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Tropical Fruits Grown In South Dakota
Avocados, date palms, and novel fruits like lowquats, soursops and cherimoya are flourishing in a passively heated South Dakota greenhouse. Shannon Mutschelknaus grows common leaf crops, tomatoes and more in his greenhouse, too. Based on initial results, the only question is how big his next greenhouse will be.
“I don’t have a big desire for common fruit like bananas, but soursop (related to pawpaw, but more tart) has a shelf life of only a couple of days, and you can’t get it shipped here,” says Mutschelknaus. “Most people don’t even know about many fruits and vegetables grown in tropical areas. My cherimoya is probably the first one ever grown in South Dakota.”
He designed an above-ground greenhouse with an insulated rear wall, passive solar heat, and an in-ground “climate battery”. With the help of a SARE (Sustainable Agriculture Research and Education) grant, he built it.
“I did all the labor myself, and the materials were under $20,000. That included some monitoring equipment for data collection,” says Mutschelknaus.
The end product is a 16 by 28-ft., 12-ft. high rear wall/front glazing with a half gable roof peak of 18 ft. He used triple-walled polycarbonate with an R-value of 3 to 4 (close to that of a house window) for the glazing.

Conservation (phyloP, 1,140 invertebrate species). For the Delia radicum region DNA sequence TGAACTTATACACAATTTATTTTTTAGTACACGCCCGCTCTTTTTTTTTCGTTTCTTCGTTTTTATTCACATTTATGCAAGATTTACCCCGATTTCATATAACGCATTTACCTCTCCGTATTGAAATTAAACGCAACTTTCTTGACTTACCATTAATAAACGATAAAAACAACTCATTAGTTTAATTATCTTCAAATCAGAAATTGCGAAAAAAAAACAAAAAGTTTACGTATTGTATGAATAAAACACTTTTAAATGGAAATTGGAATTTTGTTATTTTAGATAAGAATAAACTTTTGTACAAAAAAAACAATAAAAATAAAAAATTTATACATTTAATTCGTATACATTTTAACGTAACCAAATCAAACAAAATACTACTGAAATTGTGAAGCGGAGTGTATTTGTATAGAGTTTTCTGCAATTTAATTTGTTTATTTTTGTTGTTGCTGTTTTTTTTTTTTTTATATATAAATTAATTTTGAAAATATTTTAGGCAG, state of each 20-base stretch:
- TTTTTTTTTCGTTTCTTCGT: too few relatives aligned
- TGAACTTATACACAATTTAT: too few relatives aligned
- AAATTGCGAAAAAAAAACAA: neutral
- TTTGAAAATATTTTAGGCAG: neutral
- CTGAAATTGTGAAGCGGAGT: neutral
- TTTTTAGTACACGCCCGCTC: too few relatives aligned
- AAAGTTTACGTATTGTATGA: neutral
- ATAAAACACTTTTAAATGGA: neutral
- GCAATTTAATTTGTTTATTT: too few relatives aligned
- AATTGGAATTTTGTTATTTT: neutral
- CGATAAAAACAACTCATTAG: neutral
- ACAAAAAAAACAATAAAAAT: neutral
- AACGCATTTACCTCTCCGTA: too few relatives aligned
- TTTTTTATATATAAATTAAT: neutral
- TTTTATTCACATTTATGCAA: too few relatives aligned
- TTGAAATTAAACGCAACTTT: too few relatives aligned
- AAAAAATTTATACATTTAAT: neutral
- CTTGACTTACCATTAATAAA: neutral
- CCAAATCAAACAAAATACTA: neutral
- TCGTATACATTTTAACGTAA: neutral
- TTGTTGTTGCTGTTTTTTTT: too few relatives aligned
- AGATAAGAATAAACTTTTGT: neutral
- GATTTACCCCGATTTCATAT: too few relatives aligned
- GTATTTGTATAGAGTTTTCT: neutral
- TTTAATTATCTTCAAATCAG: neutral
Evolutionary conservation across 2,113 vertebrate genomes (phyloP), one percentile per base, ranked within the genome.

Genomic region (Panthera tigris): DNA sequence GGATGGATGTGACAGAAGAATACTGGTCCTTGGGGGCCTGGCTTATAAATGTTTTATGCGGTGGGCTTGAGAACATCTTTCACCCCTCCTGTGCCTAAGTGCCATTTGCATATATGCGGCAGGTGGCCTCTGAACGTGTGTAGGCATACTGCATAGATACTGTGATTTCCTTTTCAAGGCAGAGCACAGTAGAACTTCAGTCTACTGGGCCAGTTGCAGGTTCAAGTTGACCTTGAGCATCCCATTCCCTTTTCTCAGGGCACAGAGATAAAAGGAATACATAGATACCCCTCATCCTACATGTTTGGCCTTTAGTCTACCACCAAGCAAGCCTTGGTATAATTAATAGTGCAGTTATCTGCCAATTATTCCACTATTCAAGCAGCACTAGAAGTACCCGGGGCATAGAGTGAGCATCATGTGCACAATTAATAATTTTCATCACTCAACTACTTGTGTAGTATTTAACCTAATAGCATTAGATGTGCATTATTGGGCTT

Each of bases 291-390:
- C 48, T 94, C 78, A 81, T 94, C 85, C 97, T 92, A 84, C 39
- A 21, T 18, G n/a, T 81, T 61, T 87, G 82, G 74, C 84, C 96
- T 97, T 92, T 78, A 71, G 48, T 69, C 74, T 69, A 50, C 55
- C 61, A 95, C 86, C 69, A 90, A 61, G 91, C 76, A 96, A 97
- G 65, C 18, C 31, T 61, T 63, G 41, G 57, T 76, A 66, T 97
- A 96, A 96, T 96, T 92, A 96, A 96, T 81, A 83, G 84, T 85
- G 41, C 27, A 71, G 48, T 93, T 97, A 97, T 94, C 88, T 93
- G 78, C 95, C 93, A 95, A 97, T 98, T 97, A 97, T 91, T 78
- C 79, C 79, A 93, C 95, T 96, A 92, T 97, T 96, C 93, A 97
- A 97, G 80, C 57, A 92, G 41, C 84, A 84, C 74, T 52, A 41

“I used aluminum trusses for the south facing wall and wood for the north half,” says Mutschelknaus. The width to depth is based on having the north side and roof shaded to reduce the amount of sunlight in the summer.”
The half gable roof is designed to capture heat for the hot air intake heat exchanger. It also has passive exhaust vents on the vertical face. An electric fan pulls the captured hot air from the roof and pushes it through an in-ground heat exchanger in the climate battery beneath the greenhouse.
The greenhouse has been operating since January 1, 2020. Mutschelknaus was eating fresh lettuce from it in February and had tomatoes blooming in March. He devoted half of it to food production and half to tropical plants for sale. So far, it has met his expectations.
“It moved us from zone 4 to zone 10 in plant production,” says Mutschelknaus. “My sensors demonstrated that on a sunny, cold day (-23°F) on February 13, it cost only 77˘ a day to heat. The day before it was 29°F and cloudy, and it cost only 20˘."
Contact: FARM SHOW Followup, Shannon Mutschelknaus, 47713 209th St., Aurora, S. Dak. (ph 605 695-0663; shannon.mutschelknaus@gmail.com; www.facebook.com/waywardsprings).

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2021 - Volume #45, Issue #1